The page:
For an estimate of what it costs to be a student at Cambridge, see the University website's section on student finance. Please note that, in accordance with University regulations, the College will not allow students to seek paid employment during term. You may also want to gather independent, external advice about the costs of being a student, such as from Money Saving Expert.

Step 3: How St Catharine's can help

The College offers a wide range of financial assistance to its students, in addition to the support available to them from the University and the Government. We offer this support partly from the College's own funds, but also from the generous donations of our benefactors, many of whom have provided us with funds specifically intended for this purpose. Below is a summary of financial assistance we offer to students who need it.

  • College bursaries: St Catharine's has specific funds to support students in short- or long-term financial hardship by the use of hardship loans or grants.
  • Course costs: There are also funds available to help students with specific costs of their courses, including awards to support clinical medical and veterinary students with their elective placements.
  • Travel grants: The College annual awards a large number of travel grants to its students, and those whose travel is related to their course usually receive more help
  • Language courses: The University offers excellent language courses through its Language Programme; costs are subsidised for students, but can be covered further by awards from the College.
  • Sports or music costs: The purchase of equipment or training and tuition costs can be partially or completely covered by sports bursaries from the College.
  • Internships: Students in receipt of Cambridge Bursaries carrying out internships and placements during the vacations can apply for grants to support this work. Those not in receipt of such bursaries can often apply to the travel grant fund for this purpose.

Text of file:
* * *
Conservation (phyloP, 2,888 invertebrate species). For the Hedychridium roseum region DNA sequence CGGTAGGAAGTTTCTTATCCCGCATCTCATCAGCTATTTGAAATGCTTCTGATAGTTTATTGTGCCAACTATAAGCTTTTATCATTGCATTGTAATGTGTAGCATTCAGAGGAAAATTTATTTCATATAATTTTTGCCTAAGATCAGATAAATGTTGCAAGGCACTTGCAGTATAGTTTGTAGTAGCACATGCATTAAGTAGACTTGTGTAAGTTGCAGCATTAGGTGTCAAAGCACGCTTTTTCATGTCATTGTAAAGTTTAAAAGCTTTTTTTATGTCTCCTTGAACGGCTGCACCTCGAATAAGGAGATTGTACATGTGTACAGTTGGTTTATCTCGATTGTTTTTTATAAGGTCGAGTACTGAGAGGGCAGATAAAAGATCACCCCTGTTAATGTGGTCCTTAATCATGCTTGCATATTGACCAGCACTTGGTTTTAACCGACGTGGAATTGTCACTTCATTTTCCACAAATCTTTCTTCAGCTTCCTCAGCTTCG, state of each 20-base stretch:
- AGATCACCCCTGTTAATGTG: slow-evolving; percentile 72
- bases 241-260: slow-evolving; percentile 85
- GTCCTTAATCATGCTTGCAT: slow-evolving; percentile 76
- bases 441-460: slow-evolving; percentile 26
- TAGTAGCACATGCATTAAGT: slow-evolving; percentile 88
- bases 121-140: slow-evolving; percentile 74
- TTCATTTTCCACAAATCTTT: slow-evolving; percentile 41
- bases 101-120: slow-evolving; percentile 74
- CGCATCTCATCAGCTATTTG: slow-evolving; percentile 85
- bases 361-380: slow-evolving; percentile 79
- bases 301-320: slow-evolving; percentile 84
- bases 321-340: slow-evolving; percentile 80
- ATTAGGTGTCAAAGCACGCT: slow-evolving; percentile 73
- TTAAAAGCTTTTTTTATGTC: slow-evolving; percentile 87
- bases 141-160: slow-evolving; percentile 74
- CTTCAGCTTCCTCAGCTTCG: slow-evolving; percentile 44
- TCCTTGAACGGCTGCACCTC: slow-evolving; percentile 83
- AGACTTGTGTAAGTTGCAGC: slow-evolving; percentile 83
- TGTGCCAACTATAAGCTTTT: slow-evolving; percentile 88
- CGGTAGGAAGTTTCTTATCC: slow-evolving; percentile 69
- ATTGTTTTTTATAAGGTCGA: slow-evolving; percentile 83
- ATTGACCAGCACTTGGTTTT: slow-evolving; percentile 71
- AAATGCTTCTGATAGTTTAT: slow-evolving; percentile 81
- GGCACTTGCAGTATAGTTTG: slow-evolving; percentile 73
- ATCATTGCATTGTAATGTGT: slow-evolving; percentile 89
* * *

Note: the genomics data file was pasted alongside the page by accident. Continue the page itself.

• Prizes and scholarships: These are awarded annually for academic excellence and achievement in other fields.

In previous years when admissions interviews took place in Cambridge, St Catharine's provided support for travel costs to students who were in local authority care and/or were in receipt of free school meals and who attend a UK maintained sector school/college. Should in-person interviews return, we would re-instigate this policy.

Step 4: Other important sources of help

Most UK students, and many overseas students, also have access to a variety of other sources of funding in addition to those listed above. For more details see the University website - note especially the Cambridge Bursary and the Tuition Fee Loan.

If you are holding an offer for a course which could involve either 3 or 4 years in Cambridge - for example, many strands of Natural Sciences have popular fourth year options - then you should apply for 4 years' funding at the start. It is easier to switch funding from 4 to 3, than to apply for a year's extension from 3 to 4.

Also, each year a number of international students are funded by a bursary from the Cambridge Trust. International candidates holding offers (conditional or firm) will be sent information about how to apply, early in the calendar year in which they are due to start their course at Cambridge. For more information, see this link.

The University also has the Rowan Williams Studentship to support applicants from areas of instability or zone of conflict. Unusually, this studentship can provide full fees and costs, including administrative costs such as travel, visa costs and the immigration health surcharge. For full details, see this link.

As always, if you would like to ask specific questions but cannot find the information you need, get in touch with us.